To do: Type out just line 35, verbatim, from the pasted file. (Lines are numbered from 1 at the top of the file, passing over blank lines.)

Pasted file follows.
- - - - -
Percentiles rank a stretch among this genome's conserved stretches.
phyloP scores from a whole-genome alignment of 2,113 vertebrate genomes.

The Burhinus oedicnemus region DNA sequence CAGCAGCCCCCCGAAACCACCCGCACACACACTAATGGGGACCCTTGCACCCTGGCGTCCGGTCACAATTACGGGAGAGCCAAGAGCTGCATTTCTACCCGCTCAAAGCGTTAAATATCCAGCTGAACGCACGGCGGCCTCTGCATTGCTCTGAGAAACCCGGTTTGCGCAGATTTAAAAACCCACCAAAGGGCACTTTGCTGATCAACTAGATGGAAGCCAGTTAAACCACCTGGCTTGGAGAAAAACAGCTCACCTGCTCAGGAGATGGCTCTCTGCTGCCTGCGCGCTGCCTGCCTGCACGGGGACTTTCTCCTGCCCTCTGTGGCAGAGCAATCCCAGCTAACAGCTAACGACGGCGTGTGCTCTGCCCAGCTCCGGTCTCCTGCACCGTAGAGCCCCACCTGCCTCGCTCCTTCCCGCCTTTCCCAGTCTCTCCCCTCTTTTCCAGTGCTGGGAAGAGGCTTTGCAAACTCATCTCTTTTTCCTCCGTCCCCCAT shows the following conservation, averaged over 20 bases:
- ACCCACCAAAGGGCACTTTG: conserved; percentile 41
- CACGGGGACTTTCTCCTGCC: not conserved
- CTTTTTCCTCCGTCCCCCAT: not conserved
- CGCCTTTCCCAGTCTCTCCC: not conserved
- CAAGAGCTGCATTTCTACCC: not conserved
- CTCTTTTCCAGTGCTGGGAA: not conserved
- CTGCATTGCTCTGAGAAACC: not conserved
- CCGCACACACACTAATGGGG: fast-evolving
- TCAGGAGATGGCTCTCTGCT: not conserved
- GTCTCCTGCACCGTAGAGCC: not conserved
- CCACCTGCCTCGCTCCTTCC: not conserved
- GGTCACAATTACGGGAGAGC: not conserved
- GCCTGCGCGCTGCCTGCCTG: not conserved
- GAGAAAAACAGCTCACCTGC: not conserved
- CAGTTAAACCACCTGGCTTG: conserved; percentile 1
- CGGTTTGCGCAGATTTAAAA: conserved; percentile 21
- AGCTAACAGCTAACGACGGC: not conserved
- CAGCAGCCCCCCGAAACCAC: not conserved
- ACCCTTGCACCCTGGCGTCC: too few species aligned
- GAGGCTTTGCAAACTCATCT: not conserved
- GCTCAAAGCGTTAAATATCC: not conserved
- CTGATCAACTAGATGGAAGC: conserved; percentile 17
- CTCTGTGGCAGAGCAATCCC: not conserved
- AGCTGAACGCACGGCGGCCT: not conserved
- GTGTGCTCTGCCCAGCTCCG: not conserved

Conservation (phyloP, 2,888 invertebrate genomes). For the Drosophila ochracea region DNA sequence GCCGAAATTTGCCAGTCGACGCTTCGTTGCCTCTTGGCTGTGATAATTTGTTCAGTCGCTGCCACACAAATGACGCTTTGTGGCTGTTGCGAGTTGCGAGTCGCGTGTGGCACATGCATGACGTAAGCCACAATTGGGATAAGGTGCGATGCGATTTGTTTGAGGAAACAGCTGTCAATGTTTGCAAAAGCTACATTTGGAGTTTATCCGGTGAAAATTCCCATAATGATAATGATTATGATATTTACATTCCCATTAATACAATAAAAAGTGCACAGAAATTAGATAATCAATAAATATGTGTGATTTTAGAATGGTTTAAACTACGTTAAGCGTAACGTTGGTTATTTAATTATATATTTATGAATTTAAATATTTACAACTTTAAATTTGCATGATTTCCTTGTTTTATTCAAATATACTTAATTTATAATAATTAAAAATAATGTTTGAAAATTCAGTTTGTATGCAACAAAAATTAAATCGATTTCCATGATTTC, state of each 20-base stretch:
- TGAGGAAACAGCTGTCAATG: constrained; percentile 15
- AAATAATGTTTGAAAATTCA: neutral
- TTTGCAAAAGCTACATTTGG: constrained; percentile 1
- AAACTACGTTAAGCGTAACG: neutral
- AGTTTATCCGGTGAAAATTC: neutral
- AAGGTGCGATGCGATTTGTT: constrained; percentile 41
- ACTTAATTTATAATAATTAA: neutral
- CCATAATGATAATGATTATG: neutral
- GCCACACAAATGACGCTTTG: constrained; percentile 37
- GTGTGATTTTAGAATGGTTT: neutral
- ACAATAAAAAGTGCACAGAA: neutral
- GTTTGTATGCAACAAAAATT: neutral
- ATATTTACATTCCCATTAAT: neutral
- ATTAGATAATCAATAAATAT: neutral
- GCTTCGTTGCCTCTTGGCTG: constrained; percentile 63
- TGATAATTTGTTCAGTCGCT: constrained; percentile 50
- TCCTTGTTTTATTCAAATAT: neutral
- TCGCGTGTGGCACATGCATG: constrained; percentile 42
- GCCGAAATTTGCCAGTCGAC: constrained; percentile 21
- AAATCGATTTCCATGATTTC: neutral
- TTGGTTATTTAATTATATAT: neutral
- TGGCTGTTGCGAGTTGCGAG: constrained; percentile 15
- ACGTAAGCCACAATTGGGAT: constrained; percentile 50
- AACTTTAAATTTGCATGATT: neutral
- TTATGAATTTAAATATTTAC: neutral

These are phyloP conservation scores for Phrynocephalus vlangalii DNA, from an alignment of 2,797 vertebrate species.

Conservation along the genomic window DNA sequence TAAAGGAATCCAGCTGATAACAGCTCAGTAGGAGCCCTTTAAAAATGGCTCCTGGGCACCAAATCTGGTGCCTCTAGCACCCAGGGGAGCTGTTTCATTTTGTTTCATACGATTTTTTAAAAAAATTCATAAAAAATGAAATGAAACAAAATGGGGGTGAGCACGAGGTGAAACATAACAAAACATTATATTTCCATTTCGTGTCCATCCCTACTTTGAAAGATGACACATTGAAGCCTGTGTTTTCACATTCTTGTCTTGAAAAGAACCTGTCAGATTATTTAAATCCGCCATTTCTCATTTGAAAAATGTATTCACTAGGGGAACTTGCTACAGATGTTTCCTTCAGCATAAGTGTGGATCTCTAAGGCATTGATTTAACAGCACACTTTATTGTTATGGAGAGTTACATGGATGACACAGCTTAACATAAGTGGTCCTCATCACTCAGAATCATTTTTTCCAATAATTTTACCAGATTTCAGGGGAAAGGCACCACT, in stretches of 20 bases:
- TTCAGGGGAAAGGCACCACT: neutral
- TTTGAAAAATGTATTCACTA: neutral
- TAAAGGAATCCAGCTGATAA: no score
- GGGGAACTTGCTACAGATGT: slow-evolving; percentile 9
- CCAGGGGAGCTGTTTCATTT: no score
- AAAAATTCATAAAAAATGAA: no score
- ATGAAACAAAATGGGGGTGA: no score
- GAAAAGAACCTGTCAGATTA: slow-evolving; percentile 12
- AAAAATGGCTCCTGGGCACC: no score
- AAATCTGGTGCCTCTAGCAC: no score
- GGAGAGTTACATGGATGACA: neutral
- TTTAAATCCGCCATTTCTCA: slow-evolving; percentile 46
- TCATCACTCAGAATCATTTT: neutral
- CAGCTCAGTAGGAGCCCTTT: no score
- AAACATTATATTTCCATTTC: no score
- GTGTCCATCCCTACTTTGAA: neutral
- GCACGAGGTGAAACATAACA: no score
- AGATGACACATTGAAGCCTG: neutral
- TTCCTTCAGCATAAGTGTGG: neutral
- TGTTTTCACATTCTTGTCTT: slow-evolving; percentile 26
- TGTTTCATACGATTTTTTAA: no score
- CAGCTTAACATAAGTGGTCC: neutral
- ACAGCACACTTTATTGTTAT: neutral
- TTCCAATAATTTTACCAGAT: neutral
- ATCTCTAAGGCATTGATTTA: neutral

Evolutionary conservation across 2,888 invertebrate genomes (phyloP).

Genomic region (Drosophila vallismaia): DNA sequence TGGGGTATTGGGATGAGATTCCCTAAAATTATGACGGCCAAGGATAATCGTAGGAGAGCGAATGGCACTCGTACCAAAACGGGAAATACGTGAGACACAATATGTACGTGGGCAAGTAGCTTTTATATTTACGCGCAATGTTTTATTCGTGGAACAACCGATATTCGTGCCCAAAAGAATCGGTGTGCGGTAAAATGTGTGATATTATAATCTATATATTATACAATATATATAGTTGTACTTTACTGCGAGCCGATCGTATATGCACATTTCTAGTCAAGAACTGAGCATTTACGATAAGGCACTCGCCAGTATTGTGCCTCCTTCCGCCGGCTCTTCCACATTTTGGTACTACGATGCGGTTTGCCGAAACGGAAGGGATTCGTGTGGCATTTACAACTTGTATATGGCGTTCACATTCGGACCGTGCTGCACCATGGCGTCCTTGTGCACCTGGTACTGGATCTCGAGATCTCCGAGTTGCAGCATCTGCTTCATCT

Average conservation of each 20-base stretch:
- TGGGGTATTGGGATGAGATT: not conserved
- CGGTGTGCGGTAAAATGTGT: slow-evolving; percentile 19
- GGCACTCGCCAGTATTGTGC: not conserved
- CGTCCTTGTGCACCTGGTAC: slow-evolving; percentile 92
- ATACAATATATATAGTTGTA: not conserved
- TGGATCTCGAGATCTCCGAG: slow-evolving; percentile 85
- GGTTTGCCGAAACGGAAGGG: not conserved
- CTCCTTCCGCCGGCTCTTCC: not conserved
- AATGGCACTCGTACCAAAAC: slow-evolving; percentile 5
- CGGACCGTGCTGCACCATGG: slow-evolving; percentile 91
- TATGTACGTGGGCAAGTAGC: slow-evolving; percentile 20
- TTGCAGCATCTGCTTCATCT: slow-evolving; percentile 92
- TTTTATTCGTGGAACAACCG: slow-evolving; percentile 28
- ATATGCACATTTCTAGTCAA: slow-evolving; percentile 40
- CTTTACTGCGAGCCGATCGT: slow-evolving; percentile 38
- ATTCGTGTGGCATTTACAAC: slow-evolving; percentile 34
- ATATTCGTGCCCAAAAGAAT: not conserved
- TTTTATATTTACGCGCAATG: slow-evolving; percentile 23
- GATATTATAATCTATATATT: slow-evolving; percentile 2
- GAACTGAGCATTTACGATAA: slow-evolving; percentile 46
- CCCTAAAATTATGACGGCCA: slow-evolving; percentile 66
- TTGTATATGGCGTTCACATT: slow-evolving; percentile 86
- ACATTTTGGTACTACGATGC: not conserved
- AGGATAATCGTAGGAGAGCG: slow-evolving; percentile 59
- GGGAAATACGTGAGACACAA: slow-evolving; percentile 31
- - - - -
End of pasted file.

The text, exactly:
- AAGGTGCGATGCGATTTGTT: constrained; percentile 41